Early on, McConaughey realizes that with the deep-rooted racist sentiment in Mississippi, there's no way in hell a black man will get a fair trial, even if that black man is Samuel L. Jackson. Not wanting to "pull a Finch," he wisely submits a motion to change the venue of the trial, which the judge, who is being pressured by the KKK, summarily denies. Distraught about this, Matt mopes for a while before Sandra Bullock (his spunky, ambitious legal assistant) points out that the judge overlooked a legal precedent in the change of venue motion. Armed with this new information, McConaughey resubmits his motion ... and has it denied again.
"Damnit. I thought I had all the law. He just lawyered the pants off of me."
Now, the first time the judge denied McConaughey's request to move the trial (without checking the legal precedents), it was a screw-up on the part of the judge. When a judge fails to consider all the evidence in a legal motion, this is called a "reversible error" (which, in legalese, means the judge done crapped him the bed something fierce). Bad enough, in fact, for the whole show to be declared a mistrial, meaning the defendant gets a brand-spanking-new trial. McConaughey has two options: 1) tell the judge that he made a mistake and give him a chance to correct it or 2) don't tell the judge; keep the information a secret and hold onto it. McConaughey chose option 1. He informed the judge of the screw-up and gave the judge a new opportunity to review the information. And he still got rejected.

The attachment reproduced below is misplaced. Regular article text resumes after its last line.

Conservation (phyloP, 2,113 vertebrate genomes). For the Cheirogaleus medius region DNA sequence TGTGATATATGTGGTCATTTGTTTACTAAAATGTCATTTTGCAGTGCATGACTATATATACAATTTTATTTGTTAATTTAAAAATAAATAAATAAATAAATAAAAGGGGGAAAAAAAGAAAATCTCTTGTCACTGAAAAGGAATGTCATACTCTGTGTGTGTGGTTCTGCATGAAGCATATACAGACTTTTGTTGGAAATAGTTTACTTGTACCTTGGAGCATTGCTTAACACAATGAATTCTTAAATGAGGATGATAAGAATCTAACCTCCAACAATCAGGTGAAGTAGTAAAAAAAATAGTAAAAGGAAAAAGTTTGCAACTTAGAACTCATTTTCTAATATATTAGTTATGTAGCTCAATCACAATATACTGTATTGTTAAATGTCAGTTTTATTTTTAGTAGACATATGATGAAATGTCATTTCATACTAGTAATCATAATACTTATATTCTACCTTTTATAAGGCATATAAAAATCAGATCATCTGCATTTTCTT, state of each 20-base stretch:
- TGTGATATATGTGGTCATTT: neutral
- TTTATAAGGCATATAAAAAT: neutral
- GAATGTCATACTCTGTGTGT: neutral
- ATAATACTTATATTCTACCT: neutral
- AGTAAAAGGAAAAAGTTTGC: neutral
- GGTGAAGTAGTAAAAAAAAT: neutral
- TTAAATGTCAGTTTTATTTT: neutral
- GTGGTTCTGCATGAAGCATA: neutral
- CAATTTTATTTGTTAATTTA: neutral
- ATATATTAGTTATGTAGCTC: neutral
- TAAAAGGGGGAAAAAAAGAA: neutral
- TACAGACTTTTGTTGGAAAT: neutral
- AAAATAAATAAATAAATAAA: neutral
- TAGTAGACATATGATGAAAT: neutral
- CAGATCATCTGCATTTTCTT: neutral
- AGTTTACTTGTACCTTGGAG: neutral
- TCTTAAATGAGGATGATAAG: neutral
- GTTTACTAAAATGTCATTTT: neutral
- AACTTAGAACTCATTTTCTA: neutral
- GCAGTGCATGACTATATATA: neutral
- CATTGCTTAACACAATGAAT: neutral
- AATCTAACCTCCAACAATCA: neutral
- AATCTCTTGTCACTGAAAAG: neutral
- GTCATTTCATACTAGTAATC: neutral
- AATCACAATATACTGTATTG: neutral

Here's what McConaughey should have done: nothing. When you see a judge has committed a reversible error, you shut the hell up. That's the ace you hold up your sleeve, the one you don't play until the last minute. McConaughey should have kept quiet about the reversible error until after the trial, because a judge making a reversible error is grounds for a mistrial. Let's say Samuel L. Jackson lost the trial -- that's when McConaughey should play the "reversible error" card and get a brand new judge, jury and trial. Holding onto a reversible error is like having a mulligan, or a Get-Out-of-Death-Penalty-Free card. He could have just waited for the outcome of the trial and then said, "Nah, I don't like that. Do over."
"Only this time, we all wear party hats."